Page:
Coaching is difficult. During the course of every day, some situation is sure to arise that tests our training plan, our tactical concept, our patience, or even our personal sense of right and wrong. On a bad day, it could be all of these. Each time one of these situations occurs we track back to our philosophy, our mentors, our research and our experience to learn how we should deal with it, all the time knowing that our ultimate responsibility is to the team and our egos must be appropriately subjugated.
It doesn’t seem to matter how much we prepare, how diligent we are and how much passion we have for our work, at some point, sooner rather than later, we will be in a position where we must compromise. And when we compromise it is easy to feel like a bad coach. I have read ‘Sacred Hoops’. And ‘The Score Takes Care Of Itself’. And ‘They Call Me Coach’. Those coaching legends** never had to compromise. They were wise and smart and firm and disciplined, and because of that they always had success and never had to compromise. More than once I have sat reading one of those texts at the end of a tough day and despaired that I could be anywhere near as good I want to be.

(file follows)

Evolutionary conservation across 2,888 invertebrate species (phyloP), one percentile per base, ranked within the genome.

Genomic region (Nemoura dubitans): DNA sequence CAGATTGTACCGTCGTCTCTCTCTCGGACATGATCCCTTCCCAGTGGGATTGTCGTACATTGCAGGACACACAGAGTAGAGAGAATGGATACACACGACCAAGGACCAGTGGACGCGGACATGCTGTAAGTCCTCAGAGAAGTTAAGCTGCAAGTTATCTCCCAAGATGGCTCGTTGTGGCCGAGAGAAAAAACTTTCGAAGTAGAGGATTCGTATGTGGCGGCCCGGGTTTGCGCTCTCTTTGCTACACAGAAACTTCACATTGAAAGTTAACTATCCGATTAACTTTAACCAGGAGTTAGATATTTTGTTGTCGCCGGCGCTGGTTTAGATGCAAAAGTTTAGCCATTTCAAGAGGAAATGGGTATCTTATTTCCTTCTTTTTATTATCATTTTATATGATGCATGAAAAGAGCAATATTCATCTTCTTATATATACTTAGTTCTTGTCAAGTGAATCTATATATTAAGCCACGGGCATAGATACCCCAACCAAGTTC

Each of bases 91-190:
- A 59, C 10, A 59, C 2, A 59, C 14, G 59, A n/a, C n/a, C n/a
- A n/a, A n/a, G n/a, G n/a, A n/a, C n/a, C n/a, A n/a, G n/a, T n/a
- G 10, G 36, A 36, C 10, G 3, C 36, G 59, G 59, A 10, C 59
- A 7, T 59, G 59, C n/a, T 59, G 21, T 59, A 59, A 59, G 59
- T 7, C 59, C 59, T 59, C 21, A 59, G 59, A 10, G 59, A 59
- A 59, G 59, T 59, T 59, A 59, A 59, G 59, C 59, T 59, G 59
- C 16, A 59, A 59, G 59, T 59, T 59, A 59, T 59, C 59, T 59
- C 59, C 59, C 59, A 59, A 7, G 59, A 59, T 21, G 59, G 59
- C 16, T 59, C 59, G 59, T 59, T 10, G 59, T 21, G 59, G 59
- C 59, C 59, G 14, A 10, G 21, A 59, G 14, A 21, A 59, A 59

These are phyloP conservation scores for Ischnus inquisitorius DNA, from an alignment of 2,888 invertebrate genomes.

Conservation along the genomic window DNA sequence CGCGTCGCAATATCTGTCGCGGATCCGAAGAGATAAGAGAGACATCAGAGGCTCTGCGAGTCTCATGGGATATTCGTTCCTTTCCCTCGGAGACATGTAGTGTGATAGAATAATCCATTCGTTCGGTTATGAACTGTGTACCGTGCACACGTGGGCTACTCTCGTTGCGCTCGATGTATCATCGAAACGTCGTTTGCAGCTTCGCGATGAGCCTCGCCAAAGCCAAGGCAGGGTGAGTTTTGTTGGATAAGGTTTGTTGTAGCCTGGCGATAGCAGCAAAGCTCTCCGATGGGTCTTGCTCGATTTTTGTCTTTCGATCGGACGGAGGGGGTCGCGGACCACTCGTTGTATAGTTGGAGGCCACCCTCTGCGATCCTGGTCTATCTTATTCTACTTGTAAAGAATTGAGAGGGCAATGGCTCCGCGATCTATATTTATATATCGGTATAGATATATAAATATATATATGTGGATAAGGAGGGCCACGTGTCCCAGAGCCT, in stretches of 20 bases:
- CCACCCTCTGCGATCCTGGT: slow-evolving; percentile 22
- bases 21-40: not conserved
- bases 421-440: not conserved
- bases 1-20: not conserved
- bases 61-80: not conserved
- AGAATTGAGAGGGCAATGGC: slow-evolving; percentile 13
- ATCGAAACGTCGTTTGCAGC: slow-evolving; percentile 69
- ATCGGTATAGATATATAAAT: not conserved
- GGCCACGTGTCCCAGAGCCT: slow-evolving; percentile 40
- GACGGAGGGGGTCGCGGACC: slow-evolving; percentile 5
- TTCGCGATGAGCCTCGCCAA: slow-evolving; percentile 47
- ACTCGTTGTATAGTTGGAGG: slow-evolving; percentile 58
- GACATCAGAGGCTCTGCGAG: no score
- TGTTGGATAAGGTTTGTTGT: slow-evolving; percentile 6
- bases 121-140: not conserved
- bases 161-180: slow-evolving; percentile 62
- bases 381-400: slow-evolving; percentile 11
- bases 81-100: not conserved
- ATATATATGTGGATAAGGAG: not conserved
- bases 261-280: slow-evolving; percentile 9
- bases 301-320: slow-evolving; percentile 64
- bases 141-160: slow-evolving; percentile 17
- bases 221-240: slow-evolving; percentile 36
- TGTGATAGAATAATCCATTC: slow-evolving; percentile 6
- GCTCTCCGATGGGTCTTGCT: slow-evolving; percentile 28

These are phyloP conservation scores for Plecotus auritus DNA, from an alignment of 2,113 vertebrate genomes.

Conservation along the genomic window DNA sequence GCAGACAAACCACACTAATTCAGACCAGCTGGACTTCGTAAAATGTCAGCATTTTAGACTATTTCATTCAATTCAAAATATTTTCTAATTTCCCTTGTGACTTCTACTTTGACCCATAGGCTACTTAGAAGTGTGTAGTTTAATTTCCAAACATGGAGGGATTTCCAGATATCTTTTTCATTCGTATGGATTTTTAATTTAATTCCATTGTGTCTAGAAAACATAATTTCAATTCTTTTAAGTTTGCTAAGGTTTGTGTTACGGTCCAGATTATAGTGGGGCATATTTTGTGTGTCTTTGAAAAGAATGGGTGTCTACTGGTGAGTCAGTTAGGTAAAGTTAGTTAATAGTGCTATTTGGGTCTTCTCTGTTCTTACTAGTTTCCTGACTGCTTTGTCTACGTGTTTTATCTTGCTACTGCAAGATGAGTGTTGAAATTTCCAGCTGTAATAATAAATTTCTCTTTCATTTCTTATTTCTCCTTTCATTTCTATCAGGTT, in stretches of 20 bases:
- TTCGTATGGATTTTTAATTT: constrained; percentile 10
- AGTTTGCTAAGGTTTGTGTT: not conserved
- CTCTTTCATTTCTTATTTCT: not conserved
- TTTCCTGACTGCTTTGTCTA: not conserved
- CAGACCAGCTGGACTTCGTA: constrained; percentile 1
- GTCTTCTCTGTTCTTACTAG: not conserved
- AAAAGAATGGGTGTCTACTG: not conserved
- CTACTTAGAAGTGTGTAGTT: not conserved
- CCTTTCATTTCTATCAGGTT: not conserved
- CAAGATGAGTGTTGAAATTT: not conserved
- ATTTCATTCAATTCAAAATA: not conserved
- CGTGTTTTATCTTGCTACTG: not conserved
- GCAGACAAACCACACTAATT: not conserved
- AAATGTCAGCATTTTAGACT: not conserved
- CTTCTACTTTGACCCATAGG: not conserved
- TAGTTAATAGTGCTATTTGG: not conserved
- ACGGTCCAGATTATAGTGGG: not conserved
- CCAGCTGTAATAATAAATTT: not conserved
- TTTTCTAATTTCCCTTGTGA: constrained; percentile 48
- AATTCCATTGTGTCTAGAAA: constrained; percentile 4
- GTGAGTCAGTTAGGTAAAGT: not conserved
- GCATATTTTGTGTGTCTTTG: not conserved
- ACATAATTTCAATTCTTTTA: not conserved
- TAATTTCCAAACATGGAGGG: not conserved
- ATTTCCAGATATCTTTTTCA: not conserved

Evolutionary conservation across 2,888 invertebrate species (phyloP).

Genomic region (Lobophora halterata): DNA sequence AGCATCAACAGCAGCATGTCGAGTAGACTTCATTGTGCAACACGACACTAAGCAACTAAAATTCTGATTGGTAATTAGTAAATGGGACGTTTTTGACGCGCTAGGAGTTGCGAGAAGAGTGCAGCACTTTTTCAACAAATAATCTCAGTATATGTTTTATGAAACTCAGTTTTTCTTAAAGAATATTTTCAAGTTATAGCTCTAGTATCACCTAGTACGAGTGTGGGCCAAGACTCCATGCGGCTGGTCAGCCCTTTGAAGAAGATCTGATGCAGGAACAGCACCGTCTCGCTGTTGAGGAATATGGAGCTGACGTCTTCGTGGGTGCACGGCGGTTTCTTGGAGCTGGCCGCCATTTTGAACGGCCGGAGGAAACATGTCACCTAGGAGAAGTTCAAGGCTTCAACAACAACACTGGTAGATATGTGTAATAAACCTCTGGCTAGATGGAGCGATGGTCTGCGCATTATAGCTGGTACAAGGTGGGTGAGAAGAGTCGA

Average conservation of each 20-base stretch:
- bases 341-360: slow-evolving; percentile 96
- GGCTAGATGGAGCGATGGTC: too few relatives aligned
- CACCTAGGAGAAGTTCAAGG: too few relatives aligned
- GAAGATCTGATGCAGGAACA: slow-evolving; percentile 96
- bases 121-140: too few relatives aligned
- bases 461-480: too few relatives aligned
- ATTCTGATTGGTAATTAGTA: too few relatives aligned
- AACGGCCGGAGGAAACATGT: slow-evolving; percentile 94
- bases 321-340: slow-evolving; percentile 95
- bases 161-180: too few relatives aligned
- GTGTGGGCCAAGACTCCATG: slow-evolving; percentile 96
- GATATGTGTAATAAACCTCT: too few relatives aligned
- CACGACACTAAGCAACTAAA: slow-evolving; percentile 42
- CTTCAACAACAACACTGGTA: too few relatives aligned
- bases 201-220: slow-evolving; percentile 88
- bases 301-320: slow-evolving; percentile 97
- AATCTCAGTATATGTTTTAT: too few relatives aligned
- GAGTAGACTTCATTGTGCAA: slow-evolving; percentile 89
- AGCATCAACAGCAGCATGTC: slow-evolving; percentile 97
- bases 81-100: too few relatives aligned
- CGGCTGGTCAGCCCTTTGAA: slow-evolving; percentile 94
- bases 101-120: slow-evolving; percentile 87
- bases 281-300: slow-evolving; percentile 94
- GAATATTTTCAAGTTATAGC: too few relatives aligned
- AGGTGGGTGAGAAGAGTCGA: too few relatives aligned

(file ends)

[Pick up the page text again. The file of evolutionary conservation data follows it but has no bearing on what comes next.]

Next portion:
On those days it is easy to lose perspective, both of our work and the work of others. We remember of ourselves only the (too many to count) times that we have been forced to compromise and of our mentors and idols only their unfailing wisdom and success. Of course reality is never, ever how we imagine it is especially our perception of others (and especially the ‘truth’ passed down in their own autobiographies). Perhaps in moments of stress we should remember the failures of others to remind ourselves that coaching is an inexact science and an imperfect art. So here is a list of some of my favourite failures, compromises and misconceptions, all of them big ones, to make you feel good about yourself.
- Alex Ferguson (recounted in a Pep Guardiola biography) after 25 years at Manchester United made a mistake in organising the accommodation for the Champions League final that cost his team the match, or at least left them far from their best condition.
- Pep Guardiola (from a different biography) allowed his players to talk him into compromising his tactical beliefs for a big match, and lost.
- John Wooden (from his biography) did not begin his famous winning streak until his 16th!! season at UCLA. And his famously close relationships with his ex players did not begin until long after they finished playing.
- Bill Walsh (from his biography) despite being credited as a genius and with changing the game, had many more only just above average seasons as dominant ones, often barely making the playoffs. His style of play become the dominant style of play, but it did not dominate others during his career.
- Doug Beal (from his book Spike!) compromised his rules many times for one player, who ultimately quit the team anyway. The team still won the Olympic gold medal.
- The unnamed coach, whose best player decided they did not like the shirt the team was supposed to wear that day, who then individually went to all other rooms to inform the team they would wear a different shirt that day. The team finished the season as champions.